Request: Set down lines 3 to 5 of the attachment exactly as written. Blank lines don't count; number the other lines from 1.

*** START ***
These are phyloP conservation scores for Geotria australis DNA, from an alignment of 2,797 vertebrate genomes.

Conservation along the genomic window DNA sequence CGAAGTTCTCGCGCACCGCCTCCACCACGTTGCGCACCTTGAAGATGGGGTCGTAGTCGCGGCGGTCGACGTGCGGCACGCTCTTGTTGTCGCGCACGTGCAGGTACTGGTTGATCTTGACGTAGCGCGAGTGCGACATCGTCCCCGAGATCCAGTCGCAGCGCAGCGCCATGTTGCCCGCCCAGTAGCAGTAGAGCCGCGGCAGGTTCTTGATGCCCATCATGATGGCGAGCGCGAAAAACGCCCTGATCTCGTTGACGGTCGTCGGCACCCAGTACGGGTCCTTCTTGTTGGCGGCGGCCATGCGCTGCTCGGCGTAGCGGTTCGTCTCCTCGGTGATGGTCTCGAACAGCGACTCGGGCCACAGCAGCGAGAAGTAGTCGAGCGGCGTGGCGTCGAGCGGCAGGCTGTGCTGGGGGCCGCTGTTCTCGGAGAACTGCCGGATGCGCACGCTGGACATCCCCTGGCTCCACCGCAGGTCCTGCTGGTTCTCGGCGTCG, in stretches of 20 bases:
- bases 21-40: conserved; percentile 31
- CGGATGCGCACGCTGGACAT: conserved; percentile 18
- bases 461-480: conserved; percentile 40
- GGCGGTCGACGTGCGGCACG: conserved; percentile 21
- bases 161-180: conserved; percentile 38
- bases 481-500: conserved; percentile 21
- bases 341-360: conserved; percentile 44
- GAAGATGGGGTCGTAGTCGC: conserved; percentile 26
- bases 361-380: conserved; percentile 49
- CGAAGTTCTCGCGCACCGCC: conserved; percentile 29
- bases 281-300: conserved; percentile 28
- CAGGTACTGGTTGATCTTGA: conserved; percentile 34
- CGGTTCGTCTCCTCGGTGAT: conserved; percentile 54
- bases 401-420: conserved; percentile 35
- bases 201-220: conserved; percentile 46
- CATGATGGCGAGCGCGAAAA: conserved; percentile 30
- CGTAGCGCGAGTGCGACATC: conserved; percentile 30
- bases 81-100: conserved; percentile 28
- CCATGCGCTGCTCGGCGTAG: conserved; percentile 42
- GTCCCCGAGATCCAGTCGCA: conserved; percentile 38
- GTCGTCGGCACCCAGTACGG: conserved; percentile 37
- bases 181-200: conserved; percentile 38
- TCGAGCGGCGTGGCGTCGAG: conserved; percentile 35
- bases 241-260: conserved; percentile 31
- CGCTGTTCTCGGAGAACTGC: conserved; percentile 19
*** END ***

- bases 21-40: conserved; percentile 31
- CGGATGCGCACGCTGGACAT: conserved; percentile 18
- bases 461-480: conserved; percentile 40